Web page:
• Wikipedia:Verifiability trumps WP:CONSENSUS, lest we become hagiographic – as we are indeed doing. Will restore text as per WP:V tomorrow or so. Thank you so much for sharing. GlitchCraft (talk) 13:08, 6 March 2011 (UTC)
      • I think your misconstruing WP:V. Just because its verifiable, doesn't mean that it should go in, especially without a consensus. Canyou imagine how huge these article would get if anything that was ever printed was allowed to go in to the articles against consensus?--Jojhutton (talk) 13:24, 6 March 2011 (UTC)
        • You are the one who misconstrues Wikipedia policy. You are patently advancing a straw man argument. WP:UNDUE and WP:TRIVIA are the filters against your implied reductio ad absurdem. Indeed, the latter are so clearly applicable to your objections (and so clearly irrelevant to the present case) that your reductio ad absurdem is, well, absurd... The details of her resignation are patently notable, obviating any recourse to UNDUE or TRIVIA; and WP:V still (and always and everywhere) trumps WP:CONSENSUS... Will restore text tomorrow or so, lest we become hagiographic. Thank you so much for sharing. GlitchCraft (talk) 14:18, 6 March 2011 (UTC)
          • I don't usually do this, but the temptation in this instance is just too tempting that I simply can't help myself. I'll take my three years experience and 22,000+ edits over your 19 edits as a pretty good indication that I may know a bit more about wikipedia policy and how it is implemented than you do. But who know, I may be wrong.--Jojhutton (talk) 14:55, 6 March 2011 (UTC)
            • What have we here. A new way of indenting? @ User:Glitch Craft. Thanks for the new word in my lexicon. But, I suggest you take your boxing gloves off and 'set a spell'. I had the same response as Editor:Jojhutton and I'm sure we 2 are not alone. Collaboration is the operative word at this article. You might want to hold back on your threat to re-introduce material without collaborating with your fellow editors...just as a gesture of good faith. Buster Seven Talk 15:12, 6 March 2011 (UTC)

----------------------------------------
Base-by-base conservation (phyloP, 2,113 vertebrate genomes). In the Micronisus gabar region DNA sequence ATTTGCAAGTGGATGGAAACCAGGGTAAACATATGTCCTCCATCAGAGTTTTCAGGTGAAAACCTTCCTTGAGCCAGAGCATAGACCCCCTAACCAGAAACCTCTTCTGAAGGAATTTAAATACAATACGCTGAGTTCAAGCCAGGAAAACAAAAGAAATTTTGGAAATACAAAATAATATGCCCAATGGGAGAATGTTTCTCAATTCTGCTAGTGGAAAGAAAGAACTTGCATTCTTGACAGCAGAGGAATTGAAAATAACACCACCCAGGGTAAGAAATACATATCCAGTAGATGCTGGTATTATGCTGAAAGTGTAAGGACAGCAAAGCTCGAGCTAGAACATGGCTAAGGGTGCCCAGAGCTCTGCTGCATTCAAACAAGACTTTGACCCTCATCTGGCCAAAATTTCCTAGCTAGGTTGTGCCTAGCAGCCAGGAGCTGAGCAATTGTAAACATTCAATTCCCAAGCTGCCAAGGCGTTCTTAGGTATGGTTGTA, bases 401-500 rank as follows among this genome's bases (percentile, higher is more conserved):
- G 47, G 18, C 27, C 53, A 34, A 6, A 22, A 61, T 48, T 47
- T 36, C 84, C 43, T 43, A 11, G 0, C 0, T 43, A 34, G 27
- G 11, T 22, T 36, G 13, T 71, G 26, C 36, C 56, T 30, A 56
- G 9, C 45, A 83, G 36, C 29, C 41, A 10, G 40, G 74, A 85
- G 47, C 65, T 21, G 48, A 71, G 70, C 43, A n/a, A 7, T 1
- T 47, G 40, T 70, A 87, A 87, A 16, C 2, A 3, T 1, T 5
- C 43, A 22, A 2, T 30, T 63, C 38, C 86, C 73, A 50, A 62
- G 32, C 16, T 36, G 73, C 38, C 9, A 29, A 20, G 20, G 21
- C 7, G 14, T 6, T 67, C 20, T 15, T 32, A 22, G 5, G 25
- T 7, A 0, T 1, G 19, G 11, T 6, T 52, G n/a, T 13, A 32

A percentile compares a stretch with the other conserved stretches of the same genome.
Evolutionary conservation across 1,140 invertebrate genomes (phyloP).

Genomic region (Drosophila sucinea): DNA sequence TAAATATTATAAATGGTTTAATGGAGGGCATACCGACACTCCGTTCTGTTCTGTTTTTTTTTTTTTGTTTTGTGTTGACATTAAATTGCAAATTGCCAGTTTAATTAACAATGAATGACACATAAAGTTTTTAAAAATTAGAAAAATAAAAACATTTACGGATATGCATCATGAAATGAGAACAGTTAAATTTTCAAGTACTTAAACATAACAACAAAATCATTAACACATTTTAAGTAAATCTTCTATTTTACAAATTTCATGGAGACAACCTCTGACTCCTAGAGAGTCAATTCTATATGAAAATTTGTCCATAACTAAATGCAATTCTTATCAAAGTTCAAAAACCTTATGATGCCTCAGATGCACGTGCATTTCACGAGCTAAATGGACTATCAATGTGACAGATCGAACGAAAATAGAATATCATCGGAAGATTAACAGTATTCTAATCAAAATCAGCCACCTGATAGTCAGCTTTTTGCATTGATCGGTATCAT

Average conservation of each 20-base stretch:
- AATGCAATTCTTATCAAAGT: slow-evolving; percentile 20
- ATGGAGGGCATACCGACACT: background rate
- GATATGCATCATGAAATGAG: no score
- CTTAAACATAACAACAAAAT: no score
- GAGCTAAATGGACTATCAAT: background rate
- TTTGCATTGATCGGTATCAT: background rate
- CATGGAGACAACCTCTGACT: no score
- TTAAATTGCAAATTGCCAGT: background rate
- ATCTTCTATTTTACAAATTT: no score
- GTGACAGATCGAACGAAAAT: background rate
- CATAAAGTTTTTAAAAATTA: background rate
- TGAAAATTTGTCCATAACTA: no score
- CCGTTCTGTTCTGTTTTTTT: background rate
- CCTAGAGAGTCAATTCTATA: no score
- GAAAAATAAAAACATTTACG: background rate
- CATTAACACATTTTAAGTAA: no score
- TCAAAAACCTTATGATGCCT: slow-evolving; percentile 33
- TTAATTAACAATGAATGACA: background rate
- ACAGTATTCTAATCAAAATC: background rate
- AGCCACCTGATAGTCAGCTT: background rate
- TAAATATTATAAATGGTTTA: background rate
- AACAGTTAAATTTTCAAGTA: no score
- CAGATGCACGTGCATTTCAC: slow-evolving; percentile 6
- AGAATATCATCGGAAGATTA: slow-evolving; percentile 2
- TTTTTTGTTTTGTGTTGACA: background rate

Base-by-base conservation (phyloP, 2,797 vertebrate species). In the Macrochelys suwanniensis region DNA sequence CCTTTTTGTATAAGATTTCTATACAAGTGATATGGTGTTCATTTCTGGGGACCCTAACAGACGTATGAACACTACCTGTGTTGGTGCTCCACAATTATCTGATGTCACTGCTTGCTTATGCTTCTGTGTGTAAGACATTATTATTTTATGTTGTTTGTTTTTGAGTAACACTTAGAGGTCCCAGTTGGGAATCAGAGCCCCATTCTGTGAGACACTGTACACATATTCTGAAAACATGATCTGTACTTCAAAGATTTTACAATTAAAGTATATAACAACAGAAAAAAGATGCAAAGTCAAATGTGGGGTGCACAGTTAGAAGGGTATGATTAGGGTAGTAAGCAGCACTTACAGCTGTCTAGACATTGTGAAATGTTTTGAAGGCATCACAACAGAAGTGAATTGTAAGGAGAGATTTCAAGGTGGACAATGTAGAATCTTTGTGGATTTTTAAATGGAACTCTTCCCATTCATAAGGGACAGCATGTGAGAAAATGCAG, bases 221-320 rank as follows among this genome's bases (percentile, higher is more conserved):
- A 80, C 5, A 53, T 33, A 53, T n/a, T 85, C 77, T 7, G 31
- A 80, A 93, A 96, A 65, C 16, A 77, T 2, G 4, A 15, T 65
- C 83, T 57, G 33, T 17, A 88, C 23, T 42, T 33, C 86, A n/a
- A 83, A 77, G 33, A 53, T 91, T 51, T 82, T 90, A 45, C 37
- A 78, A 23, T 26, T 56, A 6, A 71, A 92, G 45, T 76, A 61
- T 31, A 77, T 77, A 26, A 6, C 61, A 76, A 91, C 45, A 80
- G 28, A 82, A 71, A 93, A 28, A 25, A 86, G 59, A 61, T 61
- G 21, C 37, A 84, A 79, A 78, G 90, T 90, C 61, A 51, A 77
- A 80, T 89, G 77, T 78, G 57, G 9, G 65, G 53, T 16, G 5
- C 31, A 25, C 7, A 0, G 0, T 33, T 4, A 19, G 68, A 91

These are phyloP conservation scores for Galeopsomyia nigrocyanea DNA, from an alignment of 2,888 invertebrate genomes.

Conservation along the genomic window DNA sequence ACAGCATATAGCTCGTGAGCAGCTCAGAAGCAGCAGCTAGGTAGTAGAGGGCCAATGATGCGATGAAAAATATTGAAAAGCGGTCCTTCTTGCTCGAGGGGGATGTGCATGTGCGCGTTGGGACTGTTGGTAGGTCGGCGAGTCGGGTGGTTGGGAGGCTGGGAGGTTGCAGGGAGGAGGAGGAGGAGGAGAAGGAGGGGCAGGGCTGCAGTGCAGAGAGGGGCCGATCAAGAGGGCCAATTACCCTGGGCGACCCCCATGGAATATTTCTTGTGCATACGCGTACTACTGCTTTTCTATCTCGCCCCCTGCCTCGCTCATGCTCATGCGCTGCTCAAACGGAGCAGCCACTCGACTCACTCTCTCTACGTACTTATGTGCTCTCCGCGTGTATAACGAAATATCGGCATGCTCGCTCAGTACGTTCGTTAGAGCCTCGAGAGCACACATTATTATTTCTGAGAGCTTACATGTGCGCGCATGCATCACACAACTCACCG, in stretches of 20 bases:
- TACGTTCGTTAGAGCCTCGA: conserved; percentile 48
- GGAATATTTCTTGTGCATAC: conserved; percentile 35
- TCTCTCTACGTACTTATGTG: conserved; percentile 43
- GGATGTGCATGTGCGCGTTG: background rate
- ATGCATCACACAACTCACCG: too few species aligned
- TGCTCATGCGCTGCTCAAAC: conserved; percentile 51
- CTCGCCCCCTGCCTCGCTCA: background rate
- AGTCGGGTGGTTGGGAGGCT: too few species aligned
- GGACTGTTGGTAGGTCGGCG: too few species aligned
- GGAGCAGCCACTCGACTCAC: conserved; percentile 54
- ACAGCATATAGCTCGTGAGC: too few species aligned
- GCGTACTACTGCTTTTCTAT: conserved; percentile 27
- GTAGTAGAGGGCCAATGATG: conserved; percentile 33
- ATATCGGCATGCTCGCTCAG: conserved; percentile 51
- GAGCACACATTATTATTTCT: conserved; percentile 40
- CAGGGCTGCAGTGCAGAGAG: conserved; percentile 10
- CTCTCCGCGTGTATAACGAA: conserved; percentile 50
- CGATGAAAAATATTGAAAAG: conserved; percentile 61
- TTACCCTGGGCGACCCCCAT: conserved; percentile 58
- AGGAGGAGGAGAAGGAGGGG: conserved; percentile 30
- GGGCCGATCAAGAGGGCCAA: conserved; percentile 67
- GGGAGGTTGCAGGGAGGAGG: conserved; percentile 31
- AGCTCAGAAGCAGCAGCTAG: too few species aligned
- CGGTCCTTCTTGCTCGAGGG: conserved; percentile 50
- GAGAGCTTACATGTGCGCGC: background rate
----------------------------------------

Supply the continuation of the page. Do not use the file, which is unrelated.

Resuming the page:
I'll break the ice is this is actually a legitimate discussion and not just trolling... Fact: She resigned before her term ended. Agreed. Fact: It is very, very notable that she did so. Agreed. Fact: She is also the only governor of the STATE of Alaska to resign without continuing on in some other aspect of government service. Maybe. What sources do you provide to proclaim so, as others above have provided differing sources above? Fact: This is also notable. Disagree. You'll need to demonstrate why this is notable, e.g. did it receive extensive media coverage, has it been key to her overall notability, etc. What's makes it any more notable than, say, being the only Alaska governor to do so with size 6 shoes? Fcreid (talk) 16:01, 6 March 2011 (UTC)

  • If a Governor resigns without cause, that is so inherently notable, that merely questioning its notability passes the sniff test for POV-based editing. I'll play along with this discussion for another day or so, but the text belongs in the article and in the WP:LEDE. As for calling me a troll... please do not make such accusations unless you can make them stick. As for pointing out that my indenting habits differ from yours, thank you for your kind assistance, but you might be better off spending time looking at File:Graham's Hierarchy of Disagreement.svg, and determining where on the pyramid that sort of comment belongs GlitchCraft (talk) 23:45, 6 March 2011 (UTC)